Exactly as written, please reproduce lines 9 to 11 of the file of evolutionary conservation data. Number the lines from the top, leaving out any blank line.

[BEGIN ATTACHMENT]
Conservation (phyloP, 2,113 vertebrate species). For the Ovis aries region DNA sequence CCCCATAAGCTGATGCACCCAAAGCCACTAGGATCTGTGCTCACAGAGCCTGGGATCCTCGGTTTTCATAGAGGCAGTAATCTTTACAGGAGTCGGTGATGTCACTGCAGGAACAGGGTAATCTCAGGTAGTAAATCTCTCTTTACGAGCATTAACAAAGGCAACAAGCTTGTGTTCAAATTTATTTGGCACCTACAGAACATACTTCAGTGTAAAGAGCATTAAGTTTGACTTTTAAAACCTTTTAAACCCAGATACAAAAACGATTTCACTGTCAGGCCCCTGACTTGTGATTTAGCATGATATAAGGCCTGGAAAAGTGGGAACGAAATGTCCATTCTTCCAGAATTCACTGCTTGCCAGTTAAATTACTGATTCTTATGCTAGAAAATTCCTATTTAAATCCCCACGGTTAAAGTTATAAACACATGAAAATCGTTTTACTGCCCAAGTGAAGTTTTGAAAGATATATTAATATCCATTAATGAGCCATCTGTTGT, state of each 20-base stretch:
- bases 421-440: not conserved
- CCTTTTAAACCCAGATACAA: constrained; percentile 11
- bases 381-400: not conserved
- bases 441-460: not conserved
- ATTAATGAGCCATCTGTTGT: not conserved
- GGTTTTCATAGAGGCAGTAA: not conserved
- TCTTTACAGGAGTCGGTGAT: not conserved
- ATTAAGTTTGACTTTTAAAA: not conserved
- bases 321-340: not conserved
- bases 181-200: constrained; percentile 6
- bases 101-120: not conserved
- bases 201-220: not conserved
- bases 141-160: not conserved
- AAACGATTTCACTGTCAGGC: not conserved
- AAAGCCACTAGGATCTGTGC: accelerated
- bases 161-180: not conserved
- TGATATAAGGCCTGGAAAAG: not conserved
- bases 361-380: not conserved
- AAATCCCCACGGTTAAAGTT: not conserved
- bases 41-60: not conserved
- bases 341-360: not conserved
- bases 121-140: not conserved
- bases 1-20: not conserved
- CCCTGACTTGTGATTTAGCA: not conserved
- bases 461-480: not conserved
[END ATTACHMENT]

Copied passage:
- ATTAAGTTTGACTTTTAAAA: not conserved
- bases 321-340: not conserved
- bases 181-200: constrained; percentile 6